This program is great as it shows the airline taking accountability for the service they provide. Nothing says you are sorry like some free miles or a $20 discount toward future flights.

In a world with almost infinite ancillary fees, it would be nice to see more consumer-friendly services like this. Nobody likes being required to pay $20 (or more) to check luggage, but if airlines are held responsible for providing said service then it seems fair for them to offer travellers the same compensation in return if a problem arises.

Ultimately, if you do have a SuperSmartTag attached to your bag your chances of getting it back quickly is much higher!

KLM Employs Sherlock The Dog

KLM employs Sherlock the dog detective to find owners of forgotten items left on planes… by tracking their scent!

KLM Lost and Found at Amsterdam airport just got a whole lot cuter, with the introduction of an investigative beagle.

Airline KLM has employed a cute, uniform-wearing dog to help reunite passengers with lost items that they leave behind on planes.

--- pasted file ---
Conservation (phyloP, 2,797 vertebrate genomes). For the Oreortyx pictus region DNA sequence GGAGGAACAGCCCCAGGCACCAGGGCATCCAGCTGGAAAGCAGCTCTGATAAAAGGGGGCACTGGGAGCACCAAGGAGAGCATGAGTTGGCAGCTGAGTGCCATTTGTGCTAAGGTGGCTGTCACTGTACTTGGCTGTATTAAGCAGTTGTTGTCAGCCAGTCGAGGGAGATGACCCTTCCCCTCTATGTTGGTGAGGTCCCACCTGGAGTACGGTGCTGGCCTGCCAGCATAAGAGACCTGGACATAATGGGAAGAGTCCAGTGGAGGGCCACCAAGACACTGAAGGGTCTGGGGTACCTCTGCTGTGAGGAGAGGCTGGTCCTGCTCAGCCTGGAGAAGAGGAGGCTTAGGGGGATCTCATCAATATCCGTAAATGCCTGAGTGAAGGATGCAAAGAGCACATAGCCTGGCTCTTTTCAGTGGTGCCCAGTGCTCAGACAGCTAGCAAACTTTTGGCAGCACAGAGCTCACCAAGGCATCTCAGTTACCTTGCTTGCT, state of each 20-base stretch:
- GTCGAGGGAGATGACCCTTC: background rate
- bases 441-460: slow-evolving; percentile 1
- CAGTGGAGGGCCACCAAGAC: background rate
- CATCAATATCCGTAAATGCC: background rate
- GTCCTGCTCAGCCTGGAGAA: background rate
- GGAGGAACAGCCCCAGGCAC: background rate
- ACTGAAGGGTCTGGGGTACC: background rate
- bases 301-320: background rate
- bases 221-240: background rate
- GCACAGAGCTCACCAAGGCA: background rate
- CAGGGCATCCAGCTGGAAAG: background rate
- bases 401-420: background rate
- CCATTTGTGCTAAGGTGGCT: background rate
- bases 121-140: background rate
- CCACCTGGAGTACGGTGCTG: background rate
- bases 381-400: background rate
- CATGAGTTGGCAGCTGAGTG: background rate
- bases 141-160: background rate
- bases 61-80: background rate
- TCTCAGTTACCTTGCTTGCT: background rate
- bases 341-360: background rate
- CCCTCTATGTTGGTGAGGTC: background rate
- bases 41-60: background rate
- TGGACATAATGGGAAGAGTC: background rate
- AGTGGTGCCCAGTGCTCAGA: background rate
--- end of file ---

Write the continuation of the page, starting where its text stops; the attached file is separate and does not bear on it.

The pooch – appropriately named Sherlock – uses its tracking skills to smell the lost item then dash through Amsterdam Schipol Airport to find the appropriate owner.

The energetic beagle can be seen bounding through the airport with mobiles and headphones tucked in his pouch and even carrying stuffed toys back to their rightful owners.

A video released by the airline shows how Sherlock is doted on by staff.


Sandra List, a member of KLM’s Team Lost & Found said: ‘I think he is a real asset to the company

‘Our main goal is to return lost items to owners as fast as possible. I really love that we’re getting some help with that.’

But rescuing abandoned items from planes is a tough job and Sherlock certainly needed some training.

His handler Dirk van Driel, explained: ‘We train for muscle strength endurance and of course socialisation.

‘When you see the reactions of the passengers that really is amazing.’

Sherlock has become something of a star at the airport, with grateful customers posing for selfies with him and staff showing him with attention.

One woman who works on KLM’s check-in desk said: ‘He drops by regularly but I have to admit I do spoil him a bit.’

Alaska Airlines Loses it’s CEO’s Luggage